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Aerodynamics: the new supercar battlefront

By Andy Enright, 01 Aug 2018 Features

Aston martin valkyrie aerodynamics

Is horsepower now for people who can’t do aero?

ON THE face of it, Lamborghini’s Huracan Performante has no chance of beating the hypercar ‘Holy Trinity’ on a racetrack. Porsche’s mighty 918 Spyder would appear to have all its numbers covered off. The Lambo coughs up a mere 477kW versus the Porsche’s 661kW. Even taking into account the hybrid 918’s heftier kerb weight, the scores read 306kW/tonne for Sant’Agata and 397kW/tonne for Weissach.

The 918 has more than double the Performante’s torque and is nearly a second and a half quicker to 200km/h. The Porsche also puts a good deal more rubber on the road (an extra 20mm wide at both ends) and makes both peak power and torque figures earlier than the Lamborghini. So why is it five seconds slower at the Nurburgring? Slower too around Balocco, Willow Springs, Hockenheim, Vairano, Le Mans (Bugatti layout) and Autocar’s UK handling track. The answer is simple. The Lamborghini has a smarter aerodynamic package.

It’s tempting to think that aerodynamics is a mature science, that we already know pretty much all there is to know about the interactions of boundary layers, laminar flows, separation layers, cone vortices and such like. In fact, advances in computational fluid dynamic modelling are demonstrating that our grasp of aero and our techniques for managing airflow are, in road cars at least, fairly rudimentary.

Lamborghini Huracan performante

As manufacturers wring increasingly marginal gains out of internal combustion engine technology, aerodynamics yields the greatest potential for significant step change. The Huracan Performante debuted ‘Aerodinamica Lamborghini Attiva’ (or ALA), a system that, when broken down, does two fairly easy to grasp things. It uses active aerodynamic devices to recognise when the car needs more downforce and when it needs a lower drag coefficient. It also uses the rear wing to ‘aero-vector’ a measure of downforce to one or other of the rear wheels.

The genius of ALA is in its subtle use of tiny electric motors to control the internal flaps that direct airflow rather than huge hydraulic active aero devices. Also it uses air to control air; directing airflow beneath the rear wing, for example, to disrupt the low pressure zone beneath it, in effect stalling it to reduce downforce and increase straight line efficiency. These flaps can operate in slightly less than 0.2s, which beats motoring a wing up and down. Elements of this tech have now been introduced to the even hairier Aventador SVJ, enabling it to eclipse the mark of the previous incumbent at the Nordschleife, the Porsche 911 GT2 RS; for the time being at least.

Porsche gt2rs

The Huracan Performante’s peak downforce at 310km/h is 349kg. The GT2 RS can develop 450kg when its non-active rear wing is set to its highest angle of attack. A McLaren Senna moves the game on with 800kg but even this pales compared to what Aston Martin is reporting for its forthcoming Valkyrie hypercar. It makes a monster 1800kg of downforce in road trim, although it hasn’t been revealed at which speed.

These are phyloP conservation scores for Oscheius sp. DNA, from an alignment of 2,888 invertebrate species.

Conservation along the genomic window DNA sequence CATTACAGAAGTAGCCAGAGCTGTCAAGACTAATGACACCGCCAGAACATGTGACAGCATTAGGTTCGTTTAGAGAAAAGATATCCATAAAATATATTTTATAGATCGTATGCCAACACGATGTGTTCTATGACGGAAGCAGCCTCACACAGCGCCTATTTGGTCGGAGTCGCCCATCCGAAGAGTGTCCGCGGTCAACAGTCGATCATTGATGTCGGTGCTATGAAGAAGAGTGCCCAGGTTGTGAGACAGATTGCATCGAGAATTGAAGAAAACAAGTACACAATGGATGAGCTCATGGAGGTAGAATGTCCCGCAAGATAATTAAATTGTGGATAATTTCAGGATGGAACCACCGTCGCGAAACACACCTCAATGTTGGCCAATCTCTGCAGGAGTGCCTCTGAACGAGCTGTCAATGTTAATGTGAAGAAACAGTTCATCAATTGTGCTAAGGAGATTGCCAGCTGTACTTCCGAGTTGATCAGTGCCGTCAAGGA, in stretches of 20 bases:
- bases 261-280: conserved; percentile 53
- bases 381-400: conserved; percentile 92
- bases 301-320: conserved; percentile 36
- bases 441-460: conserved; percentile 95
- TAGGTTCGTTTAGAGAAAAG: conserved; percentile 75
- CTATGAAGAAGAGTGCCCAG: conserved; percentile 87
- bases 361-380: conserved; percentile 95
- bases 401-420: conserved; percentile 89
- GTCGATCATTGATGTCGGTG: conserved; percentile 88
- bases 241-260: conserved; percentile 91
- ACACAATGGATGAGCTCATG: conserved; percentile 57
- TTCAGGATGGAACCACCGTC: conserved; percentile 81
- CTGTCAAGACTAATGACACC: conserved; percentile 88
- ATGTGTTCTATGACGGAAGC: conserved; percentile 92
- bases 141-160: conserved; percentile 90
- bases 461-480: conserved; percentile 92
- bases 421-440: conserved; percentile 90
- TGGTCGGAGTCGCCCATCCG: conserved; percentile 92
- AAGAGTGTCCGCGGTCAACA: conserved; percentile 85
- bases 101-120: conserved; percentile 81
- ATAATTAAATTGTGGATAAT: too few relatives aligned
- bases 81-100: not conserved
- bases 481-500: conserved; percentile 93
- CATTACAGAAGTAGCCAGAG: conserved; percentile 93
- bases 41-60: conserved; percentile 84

Read next: Aston Martin plans Valkyrie-inspired supercar spin-off

The Valkyrie is pumped chock-full of typical Adrian Newey F1 tech, from the intricate Y250 winglet ahead of the front tyre to the keel of the car that dates back to his old Leyton House F1 sketches. Although Aston Martin’s styling group initially looked after everything above the car’s beltline, the more recent iterations show that Newey has influenced that area of the car as well. Pressure-reducing vents have appeared on the front guards, there’s a combined NACA duct and roof scoop and, most importantly a whole lot of attention paid to lateral expansion, both behind the front wheels and in the massive diffuser extension at the rear.

aston martin valkyrie front

With a relatively small rear wing and a comparatively elevated floor height thanks to the twin venturi tunnels, the diffuser helps move the underbody centre of pressure rearwards, creating two huge low pressure vortices at the back. There are interesting design features such as the winglet that reduces tyrejet (the aerodynamic ‘squirt’ off the tyre) to the centre of the car and an exhaust outlet that’s now closer to the rear wing, creating a more defined blown effect. With total downforce beyond that of modern GT3 cars and around that of an IndyCar, it goes some way to explaining why Aston Martin’s CEO Andy Palmer made what seemed at the time to be the outlandish claim that a Valkyrie on road tyres would probably put you on the podium in the LMP1 Class at Le Mans.

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It’s still a big call, but it highlights quite how far production car aero has come. Increasingly, manufacturers are realising ways of reaching that holy grail of generating downforce with minimal drag penalty. Enzo Ferrari once claimed that aerodynamics was for people who couldn’t build engines. He also said that the Jeep was America’s only real sports car so he wasn’t right all the time, but it’s a mark of how far we’ve come that Lamborghini, the upstart rival from down the road, now aims to eclipse Ferrari’s road cars using a method that, in the light of Il Commendatore’s quote, must seem deliciously piquant. Maranello isn’t about to let that slight stand, so get ready for the next generation of supercars that work the air smarter than ever before.